Here are a few criteria for determining if your source is scholarly:
Author(s) credentials - are they experts working or teaching in this field of study?
Length - is it a few brief paragraphs or a longer, more substantive article?
Language - is it written for other scholars in the field? Do they used specialized or technical language specific to this field of study?
References - is the author(s) citing other scholars in this field of study? Do they have a robust reference list?
Journal or Book Type - If it's a journal article, what kind of journal is the article is published in? Is it a scholarly journal, or even peer reviewed? If it’s a book, is it published by a university press or other well-respected commercial publisher known for publishing scholarly works?
EMPIRICAL RESEARCH EXERCISE 1 - Identifying Empirical Research
Directions: Skim through the following articles and determine if they are empirical research papers. Be prepared to justify your decision.
Base your decision using the following criteria:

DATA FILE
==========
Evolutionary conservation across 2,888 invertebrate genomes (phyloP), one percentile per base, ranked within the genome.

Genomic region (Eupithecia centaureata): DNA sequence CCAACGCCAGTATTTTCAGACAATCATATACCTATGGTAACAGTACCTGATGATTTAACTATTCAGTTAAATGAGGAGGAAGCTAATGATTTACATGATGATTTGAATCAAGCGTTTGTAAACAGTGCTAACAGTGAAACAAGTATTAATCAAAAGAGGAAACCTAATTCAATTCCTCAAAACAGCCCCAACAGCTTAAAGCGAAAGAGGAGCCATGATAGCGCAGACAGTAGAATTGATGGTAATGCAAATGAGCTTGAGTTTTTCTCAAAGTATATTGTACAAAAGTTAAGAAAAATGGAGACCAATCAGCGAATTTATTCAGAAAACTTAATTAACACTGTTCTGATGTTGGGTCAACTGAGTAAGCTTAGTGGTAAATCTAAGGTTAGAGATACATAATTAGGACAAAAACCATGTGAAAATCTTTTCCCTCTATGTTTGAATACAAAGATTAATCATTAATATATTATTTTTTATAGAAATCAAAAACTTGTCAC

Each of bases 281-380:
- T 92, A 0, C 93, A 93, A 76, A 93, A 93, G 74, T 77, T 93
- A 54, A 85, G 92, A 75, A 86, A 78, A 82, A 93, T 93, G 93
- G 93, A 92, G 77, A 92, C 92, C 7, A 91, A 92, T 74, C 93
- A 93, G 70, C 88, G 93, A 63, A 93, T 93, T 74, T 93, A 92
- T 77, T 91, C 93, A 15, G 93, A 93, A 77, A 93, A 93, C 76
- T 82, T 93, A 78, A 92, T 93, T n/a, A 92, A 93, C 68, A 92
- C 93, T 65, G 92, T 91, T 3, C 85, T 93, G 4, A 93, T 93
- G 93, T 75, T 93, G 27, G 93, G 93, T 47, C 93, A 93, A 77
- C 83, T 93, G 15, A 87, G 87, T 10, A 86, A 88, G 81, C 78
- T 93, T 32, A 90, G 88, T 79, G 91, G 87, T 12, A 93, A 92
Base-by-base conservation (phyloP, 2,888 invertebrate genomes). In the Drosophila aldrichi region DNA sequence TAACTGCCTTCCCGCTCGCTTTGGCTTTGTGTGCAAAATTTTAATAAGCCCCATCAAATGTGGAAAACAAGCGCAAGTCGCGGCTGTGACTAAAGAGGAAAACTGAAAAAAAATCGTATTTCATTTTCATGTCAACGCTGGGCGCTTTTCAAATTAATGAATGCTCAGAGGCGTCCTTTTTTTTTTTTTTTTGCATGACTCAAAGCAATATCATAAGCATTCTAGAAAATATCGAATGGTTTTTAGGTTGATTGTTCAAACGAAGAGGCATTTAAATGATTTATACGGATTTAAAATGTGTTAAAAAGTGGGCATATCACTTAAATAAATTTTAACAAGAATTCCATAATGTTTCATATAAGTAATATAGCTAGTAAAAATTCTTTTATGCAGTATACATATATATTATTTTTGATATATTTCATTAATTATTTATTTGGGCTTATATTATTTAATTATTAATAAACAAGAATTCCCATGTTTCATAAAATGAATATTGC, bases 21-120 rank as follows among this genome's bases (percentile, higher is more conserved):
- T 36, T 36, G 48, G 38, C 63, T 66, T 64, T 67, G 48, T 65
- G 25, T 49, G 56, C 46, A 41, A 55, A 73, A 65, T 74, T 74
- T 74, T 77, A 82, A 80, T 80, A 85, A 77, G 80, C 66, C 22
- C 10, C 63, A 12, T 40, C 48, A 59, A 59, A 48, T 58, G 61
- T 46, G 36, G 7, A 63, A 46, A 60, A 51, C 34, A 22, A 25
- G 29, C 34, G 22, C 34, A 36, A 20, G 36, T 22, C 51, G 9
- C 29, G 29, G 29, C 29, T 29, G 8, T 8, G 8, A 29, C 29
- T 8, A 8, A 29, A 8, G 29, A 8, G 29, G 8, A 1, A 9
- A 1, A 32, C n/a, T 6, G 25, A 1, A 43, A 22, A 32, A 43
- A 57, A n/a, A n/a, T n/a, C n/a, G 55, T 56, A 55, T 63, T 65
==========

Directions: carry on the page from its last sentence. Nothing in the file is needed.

• Structure: Does it have methodology, results, and conclusions?
• Publication: Is it published in a scholarly journal?
• Perspective: Is it about the author(s) own research?
Knight, J. L., & Giuliano, T. A. (2001). He's a laker; she's a "looker": The consequences of gender-stereotypical portrayals of male and female athletes by the print media. Sex Roles, 45(3), 217-229. Retrieved from https://search-proquest-com.ezp.lib.rochester.edu/docview/225378393?accountid=13567
Sourdot, L. A., & Carpenter, B. S. (2009). (Over)turning the tables: Aliens in america as a curriculum of identity construction and (multi)cultural violence. Journal of Cultural Research in Art Education, 27, 107-121. Retrieved from https://search-proquest-com.ezp.lib.rochester.edu/docview/1037025468?accountid=13567